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Lanahan v. Patuxent Institution

United States District Court, D. Maryland

April 28, 2017

PATUXENT INSTITUTION, et al., Defendants


          J .Frederick Motz United States District Judge.

         Pending is a Motion to Dismiss, or in the Alternative, Motion for Summary Judgment, filed by Tineeka Amason, Jason Anderson, Warden, Assistant Warden, State of Maryland, and Patuxent Institution.[1] ECF 34. Plaintiff has responded. ECF 44. Upon review of the papers filed, the court finds a hearing in this matter unnecessary. See Local Rule 105.6 (D. Md. 2016). For the reasons stated below, the dispositive motion will be GRANTED.[2]


         Plaintiff, Daniel Lanahan, currently confined at the Clifton T. Perkins Hospital Center. ("Perkins"), filed this civil rights action pursuant to 42 U.S.C. § 1983, seeking money damages and injunctive relief. At the time he filed the case, he was undergoing mental health evaluation and treatment at Perkins. ECF 1. The complaint contained a plethora of claims, all of which were dismissed without prejudice with the exception of his claims that he was subjected to excessive force while housed at the Patuxent Institution and was denied due process during the resultant disciplinary infraction proceedings. ECF 3. State defendants responded to the complaint with a motion to dismiss or in the alternative motion for summary judgment (ECF 23), which plaintiff opposed. ECF 28.

         As a result of the altercation complained of, plaintiff was criminally charged with second degree assault against a Division of Correction employee. See Lanahan v. Maryland, Civil Action No. JFM-15-2030, ECF 29-5, p. 1. The District Court of Maryland for Howard County ordered, on June 22, 2012, plaintiff be evaluated to determine if he was competent to stand trial for the assault charge. Id., ECF 29-7. Plaintiff was evaluated and on August 31, 2012, the District Court of Maryland for Howard County found plaintiff incompetent to stand trial and a danger to himself or others. Id., ECF 29-8. Plaintiff was ordered committed to the Department of Health and Mental Hygiene. Id.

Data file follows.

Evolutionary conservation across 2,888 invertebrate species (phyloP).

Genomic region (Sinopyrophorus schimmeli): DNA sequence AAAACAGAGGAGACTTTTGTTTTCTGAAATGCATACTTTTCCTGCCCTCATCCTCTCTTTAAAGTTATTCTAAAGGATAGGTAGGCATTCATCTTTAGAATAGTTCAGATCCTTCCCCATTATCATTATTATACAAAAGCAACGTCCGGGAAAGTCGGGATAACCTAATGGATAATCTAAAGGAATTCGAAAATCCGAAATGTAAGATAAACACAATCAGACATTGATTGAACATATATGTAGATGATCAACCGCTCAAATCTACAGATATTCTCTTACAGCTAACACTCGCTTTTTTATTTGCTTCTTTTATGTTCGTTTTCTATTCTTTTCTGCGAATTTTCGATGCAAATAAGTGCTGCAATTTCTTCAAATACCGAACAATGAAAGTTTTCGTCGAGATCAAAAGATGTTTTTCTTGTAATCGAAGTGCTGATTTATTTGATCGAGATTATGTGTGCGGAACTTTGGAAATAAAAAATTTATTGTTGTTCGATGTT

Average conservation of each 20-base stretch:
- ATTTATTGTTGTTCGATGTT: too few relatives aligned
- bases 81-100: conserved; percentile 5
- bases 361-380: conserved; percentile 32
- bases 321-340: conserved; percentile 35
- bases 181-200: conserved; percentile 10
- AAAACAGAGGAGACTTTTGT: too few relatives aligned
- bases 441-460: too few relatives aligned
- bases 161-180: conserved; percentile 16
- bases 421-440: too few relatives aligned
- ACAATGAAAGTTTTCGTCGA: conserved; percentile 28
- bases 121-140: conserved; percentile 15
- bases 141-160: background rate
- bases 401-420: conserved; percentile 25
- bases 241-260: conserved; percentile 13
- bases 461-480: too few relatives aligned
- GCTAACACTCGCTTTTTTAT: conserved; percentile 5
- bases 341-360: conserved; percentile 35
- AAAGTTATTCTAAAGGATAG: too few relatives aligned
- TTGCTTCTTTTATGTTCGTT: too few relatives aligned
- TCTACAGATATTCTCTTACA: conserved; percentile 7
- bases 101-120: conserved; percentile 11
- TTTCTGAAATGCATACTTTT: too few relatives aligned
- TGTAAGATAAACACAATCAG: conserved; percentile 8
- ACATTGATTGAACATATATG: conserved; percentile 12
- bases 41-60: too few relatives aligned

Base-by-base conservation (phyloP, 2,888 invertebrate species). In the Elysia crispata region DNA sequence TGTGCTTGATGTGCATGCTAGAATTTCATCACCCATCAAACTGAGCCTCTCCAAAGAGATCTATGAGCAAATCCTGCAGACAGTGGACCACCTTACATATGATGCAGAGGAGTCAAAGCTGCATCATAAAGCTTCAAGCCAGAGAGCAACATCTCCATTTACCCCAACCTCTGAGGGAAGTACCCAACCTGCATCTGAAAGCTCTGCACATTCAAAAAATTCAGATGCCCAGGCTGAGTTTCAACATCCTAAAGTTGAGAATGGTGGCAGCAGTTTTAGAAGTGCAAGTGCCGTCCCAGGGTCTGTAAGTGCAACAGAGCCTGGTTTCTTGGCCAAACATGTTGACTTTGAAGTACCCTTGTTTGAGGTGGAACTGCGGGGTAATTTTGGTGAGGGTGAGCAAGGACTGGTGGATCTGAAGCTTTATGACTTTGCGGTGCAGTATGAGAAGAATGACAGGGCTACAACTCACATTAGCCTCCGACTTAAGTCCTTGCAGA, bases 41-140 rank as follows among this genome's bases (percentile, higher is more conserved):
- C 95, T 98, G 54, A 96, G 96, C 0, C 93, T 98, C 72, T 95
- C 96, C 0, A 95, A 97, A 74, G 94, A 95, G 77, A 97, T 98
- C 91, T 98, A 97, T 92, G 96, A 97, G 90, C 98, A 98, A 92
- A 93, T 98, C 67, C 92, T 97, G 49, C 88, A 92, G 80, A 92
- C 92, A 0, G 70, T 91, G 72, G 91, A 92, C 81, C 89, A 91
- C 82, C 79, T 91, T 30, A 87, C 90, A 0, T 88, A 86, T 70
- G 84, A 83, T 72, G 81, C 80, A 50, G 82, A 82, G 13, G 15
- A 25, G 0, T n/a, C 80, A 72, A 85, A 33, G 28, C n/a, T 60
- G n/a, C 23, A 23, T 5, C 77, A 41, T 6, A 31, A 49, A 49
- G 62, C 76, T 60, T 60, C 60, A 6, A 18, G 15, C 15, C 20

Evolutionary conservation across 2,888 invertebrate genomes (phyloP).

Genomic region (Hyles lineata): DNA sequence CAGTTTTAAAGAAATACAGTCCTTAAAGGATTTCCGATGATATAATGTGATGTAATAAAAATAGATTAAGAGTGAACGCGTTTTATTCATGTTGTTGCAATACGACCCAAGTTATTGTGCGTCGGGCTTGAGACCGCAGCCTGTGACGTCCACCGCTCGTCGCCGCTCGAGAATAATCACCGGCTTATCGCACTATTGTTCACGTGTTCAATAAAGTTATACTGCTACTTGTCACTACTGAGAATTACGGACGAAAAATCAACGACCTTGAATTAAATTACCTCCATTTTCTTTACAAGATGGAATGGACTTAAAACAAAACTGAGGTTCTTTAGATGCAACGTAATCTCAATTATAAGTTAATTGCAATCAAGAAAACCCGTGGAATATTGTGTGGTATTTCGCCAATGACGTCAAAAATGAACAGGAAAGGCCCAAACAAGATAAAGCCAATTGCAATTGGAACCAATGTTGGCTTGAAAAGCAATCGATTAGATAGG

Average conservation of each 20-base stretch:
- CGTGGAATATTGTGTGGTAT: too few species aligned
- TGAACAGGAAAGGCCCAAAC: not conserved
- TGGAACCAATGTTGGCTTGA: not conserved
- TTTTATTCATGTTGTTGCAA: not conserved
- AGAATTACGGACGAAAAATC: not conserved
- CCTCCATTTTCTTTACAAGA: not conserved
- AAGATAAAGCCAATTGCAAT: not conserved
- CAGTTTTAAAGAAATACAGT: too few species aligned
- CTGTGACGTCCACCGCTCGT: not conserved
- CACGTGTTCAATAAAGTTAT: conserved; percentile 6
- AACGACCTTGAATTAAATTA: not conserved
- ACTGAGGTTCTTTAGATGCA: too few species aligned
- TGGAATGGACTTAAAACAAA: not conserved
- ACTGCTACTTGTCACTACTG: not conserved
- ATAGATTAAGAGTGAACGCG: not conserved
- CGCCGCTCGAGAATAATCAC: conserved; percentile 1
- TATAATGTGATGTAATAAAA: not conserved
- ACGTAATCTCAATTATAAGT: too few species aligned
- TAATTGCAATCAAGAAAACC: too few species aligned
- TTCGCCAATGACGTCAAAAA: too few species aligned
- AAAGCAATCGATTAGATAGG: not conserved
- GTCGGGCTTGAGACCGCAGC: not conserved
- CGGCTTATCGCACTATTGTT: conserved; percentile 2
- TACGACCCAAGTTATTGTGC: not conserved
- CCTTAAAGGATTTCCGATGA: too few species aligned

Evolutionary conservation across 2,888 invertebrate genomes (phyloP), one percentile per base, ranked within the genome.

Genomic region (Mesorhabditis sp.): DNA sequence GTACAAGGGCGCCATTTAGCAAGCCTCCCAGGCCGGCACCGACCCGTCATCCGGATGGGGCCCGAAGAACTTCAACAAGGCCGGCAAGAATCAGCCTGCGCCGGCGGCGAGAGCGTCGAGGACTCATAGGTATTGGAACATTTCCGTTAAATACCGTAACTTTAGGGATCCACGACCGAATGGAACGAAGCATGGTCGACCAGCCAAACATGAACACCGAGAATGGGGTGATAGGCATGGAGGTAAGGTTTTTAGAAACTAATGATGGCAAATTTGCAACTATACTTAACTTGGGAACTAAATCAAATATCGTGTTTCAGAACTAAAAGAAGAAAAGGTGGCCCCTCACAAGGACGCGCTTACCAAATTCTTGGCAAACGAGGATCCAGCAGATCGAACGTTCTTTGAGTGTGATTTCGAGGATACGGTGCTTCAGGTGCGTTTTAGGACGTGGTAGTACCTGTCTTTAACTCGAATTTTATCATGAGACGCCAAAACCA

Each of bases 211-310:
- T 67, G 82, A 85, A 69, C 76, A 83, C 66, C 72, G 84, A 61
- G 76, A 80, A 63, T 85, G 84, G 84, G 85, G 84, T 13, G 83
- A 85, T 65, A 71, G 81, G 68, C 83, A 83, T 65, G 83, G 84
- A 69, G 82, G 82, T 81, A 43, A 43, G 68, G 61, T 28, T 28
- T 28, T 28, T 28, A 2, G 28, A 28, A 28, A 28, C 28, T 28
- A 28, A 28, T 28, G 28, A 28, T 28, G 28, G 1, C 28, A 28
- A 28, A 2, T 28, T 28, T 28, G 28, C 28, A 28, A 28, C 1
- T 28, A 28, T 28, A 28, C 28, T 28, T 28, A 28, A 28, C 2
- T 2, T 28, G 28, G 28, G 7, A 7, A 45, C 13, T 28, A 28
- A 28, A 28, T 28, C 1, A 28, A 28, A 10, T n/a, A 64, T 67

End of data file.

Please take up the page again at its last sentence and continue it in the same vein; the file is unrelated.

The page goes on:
On September 4, 2014, the District Court of Maryland for Howard County found plaintiff incompetent to stand trial and not likely to regain competence within the foreseeable future. Id., ECF 29-9. Plaintiff was ordered civilly committed and the assault charge was dismissed the following day. Id., ECF 29-5, p. 1. Plaintiff remains civilly committed at Perkins, an administrative law judge having found him a danger to himself or others. Id., ECF 18.

         This court held that before it could examine the issues in this case, the question of plaintiffs current mental competency should be examined. ECF 33. The court noted that by defendants' own admission, plaintiff had previously been found not competent to stand trial and involuntarily committed. His mental health status was not apparent based on the parties' recent submissions. Where, as in this case, "there has been a legal adjudication of incompetence that is brought to the court's attention, [Fed R. Civ P. 17(c)(2)'s] provision is brought in play." Id. As such, defendants' dispositive motion was denied without prejudice subject to renewal and counsel for defendants was directed to provide any information to assist the court in determining whether plaintiffs continued participation as a self-represented litigant in this matter should continue. ECF33, p. 3.

         Defendants have renewed their dispositive motion (ECF 34) and indicate that there is no need to appoint counsel to assist plaintiff in these proceedings. Id., Plaintiff has opposed the renewed motion. ECF 44.